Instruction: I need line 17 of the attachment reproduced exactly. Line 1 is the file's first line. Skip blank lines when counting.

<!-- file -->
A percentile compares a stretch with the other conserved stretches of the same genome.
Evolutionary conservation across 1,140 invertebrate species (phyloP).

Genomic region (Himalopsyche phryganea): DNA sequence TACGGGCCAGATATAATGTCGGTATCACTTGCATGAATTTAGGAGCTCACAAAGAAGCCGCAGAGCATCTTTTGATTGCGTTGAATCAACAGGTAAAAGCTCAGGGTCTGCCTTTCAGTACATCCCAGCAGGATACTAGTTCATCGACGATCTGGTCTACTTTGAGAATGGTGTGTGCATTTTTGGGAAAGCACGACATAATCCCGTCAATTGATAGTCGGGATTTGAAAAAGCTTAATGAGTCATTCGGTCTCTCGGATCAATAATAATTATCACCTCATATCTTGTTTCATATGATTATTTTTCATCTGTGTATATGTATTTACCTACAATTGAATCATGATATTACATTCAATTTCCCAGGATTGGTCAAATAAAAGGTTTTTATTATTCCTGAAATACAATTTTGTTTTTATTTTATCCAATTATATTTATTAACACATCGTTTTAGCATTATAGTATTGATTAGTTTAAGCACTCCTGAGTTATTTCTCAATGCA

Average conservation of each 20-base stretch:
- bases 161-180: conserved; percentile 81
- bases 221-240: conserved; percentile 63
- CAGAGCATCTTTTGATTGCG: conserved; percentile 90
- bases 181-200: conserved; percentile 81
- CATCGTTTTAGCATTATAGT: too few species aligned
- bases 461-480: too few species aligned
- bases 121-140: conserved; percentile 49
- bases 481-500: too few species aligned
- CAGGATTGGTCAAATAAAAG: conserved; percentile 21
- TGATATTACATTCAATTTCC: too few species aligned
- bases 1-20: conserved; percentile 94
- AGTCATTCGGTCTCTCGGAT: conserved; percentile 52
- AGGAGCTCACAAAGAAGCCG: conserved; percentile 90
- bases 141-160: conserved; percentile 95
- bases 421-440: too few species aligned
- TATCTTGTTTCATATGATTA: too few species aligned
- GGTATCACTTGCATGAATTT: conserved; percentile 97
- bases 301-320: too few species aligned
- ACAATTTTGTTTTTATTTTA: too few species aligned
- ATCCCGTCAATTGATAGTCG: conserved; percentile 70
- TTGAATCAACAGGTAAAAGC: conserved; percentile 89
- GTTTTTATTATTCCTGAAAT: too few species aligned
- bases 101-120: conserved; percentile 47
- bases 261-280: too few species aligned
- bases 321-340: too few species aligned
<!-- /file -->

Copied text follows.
- AGGAGCTCACAAAGAAGCCG: conserved; percentile 90